What are some of the available tools that can help identify SQL injection or XSS vulnerabilities in Web applic...
Manually checking for SQL injection and cross site scripting (XSS) vulnerabilities in today’s large and complex Web applications is a time-consuming task. It demands a high degree of expertise and up-to-date knowledge of the latest attacks. Using automated tools can speed up the review process while highlighting areas that manual reviews may need to investigate. They are an essential part of the application development process.
A good automated Web application vulnerability scanner crawls your entire website, testing all possible inputs such as forms and cookies, reporting where the URL or script is vulnerable to SQL injection, XSS and other vulnerabilities. I don't know the size of your organization or budget, so let's look at some of the free tools you can use.
Security Compass Inc. has developed a suite of Firefox add-ons for testing Web application security. These aren't automated tools, but they are easy to install and use, appearing in the Firefox tools menu. The free tools include XSS-Me for testing for certain XSS vulnerabilities, and SQL Inject-Me for SQL injection vulnerabilities. Both work by substituting values in your forms that are representative of these attacks. If the form fails the test, the tool marks the page as “vulnerable,” but doesn't actually try to compromise the application.
XSSploit, from SCRT Information Security, is an XSS scanner and exploiter written in Python. It first crawls your website, identifying and analyzing any forms it finds to detect any XSS vulnerabilities. If used as part of a penetration test, any vulnerabilities can then be exploited using the exploit generation engine to automatically create the exploit payload.
If you develop ASP-based applications, you can use Microsoft's Source Code Analyzer for SQL Injection, a static code-analysis tool that helps find SQL injection vulnerabilities in ASP code, while the free edition of Acunetix Inc's Web Vulnerability Scanner checks Web applications for various vulnerabilities, including SQL injection and XSS.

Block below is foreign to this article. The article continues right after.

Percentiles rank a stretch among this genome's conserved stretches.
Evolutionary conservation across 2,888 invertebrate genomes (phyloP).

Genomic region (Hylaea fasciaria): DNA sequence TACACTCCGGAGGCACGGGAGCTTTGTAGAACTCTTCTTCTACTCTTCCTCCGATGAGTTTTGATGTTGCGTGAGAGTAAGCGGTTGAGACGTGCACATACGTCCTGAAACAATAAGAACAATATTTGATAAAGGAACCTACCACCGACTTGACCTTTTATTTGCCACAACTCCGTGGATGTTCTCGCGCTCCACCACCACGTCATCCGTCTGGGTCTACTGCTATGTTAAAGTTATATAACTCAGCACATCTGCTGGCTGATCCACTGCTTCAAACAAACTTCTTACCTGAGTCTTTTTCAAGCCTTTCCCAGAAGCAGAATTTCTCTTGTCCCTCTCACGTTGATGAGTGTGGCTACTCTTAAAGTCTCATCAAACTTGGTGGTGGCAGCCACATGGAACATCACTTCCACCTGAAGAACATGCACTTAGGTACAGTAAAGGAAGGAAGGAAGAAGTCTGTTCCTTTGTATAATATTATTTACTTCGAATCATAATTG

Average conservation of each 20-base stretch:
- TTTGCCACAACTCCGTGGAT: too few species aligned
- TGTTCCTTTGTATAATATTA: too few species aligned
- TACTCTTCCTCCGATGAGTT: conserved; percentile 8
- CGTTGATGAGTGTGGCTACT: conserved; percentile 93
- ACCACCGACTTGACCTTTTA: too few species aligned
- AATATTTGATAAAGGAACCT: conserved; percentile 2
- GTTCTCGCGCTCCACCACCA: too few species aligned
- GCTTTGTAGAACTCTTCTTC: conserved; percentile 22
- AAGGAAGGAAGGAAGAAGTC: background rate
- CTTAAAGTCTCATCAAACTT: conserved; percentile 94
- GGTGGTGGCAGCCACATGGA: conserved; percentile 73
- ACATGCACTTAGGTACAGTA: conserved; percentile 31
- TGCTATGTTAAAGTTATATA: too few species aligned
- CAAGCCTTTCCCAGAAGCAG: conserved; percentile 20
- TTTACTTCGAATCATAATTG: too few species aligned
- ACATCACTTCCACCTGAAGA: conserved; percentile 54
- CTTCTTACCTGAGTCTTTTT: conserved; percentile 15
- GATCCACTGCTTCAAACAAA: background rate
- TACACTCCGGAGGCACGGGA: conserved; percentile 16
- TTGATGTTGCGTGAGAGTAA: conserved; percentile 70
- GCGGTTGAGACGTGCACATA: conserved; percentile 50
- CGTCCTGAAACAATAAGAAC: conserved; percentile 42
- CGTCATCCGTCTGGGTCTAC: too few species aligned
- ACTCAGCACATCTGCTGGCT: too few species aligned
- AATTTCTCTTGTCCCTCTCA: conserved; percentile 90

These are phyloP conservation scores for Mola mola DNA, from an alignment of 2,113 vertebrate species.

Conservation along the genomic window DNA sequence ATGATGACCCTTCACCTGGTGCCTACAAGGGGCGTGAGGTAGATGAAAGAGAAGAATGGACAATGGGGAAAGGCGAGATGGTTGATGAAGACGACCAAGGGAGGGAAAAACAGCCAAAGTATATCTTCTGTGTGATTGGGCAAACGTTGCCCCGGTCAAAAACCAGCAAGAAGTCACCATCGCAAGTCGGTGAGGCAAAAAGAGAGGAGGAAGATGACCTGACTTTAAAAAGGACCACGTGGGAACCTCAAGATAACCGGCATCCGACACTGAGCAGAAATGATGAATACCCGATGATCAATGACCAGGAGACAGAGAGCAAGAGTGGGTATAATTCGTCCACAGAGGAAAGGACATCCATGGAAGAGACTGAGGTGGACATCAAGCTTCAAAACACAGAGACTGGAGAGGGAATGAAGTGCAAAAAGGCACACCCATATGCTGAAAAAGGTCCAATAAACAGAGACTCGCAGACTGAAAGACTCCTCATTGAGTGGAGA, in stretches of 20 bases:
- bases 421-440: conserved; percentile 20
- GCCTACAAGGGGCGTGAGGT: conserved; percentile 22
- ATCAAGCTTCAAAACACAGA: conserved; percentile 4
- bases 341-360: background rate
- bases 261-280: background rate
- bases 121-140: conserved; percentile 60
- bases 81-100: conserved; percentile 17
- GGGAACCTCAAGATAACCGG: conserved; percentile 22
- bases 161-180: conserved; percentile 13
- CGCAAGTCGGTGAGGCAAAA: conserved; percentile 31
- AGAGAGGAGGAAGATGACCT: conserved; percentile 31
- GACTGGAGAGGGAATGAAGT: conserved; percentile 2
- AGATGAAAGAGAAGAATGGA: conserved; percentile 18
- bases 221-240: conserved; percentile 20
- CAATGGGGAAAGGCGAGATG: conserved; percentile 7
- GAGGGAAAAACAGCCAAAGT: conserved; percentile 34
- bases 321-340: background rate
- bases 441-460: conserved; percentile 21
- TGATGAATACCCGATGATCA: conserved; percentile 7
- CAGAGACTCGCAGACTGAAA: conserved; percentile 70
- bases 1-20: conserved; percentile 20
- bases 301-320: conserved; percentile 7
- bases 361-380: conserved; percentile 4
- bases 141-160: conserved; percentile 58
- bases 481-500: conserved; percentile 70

Using vulnerability scanners is good practice, but it has to be part of an overall secure development process, whereby you're looking to eradicate vulnerabilities at every stage of the development cycle, not just once application development is complete. Also, new attack vectors are being discovered all the time, and a clear result from a scanner doesn't necessarily mean your application is vulnerability free. XSS-Me, for example, comes with a comprehensive list of attack strings, but it can't currently handle different types of encodings that may evade detection and filtering functions.
You should perform regular scans of your Web applications, both those bought off-the-shelf and those custom-built, particularly after any changes to either the application or the system it’s running on. The OWASP Testing Project describes how to set up a best practice-testing framework with guidance on how to find certain issues. The fuzzer plug-in for their WebScarab project enables you to automate repetitive testing by sequentially sending a set of values to the application so the responses can be analyzed.
Dig Deeper on Web Application and Web 2.0 Threats
Related Q&A from Michael Cobb
Open source NoSQL MongoDB database faced 30,000 insecure instances. Expert Michael Cobb explains the misconfiguration that led to this, and how to ...continue reading
A new Veracode report offers details on common mobile application security risks. Expert Michael Cobb explains these flaws, and what developers can ...continue reading
Juniper firewall products were found to have two backdoor vulnerabilities. Expert Michael Cobb explains how a cryptographic algorithm and hardcoded ...continue reading
Have a question for an expert?
Please add a title for your question
Get answers from a TechTarget expert on whatever's puzzling you.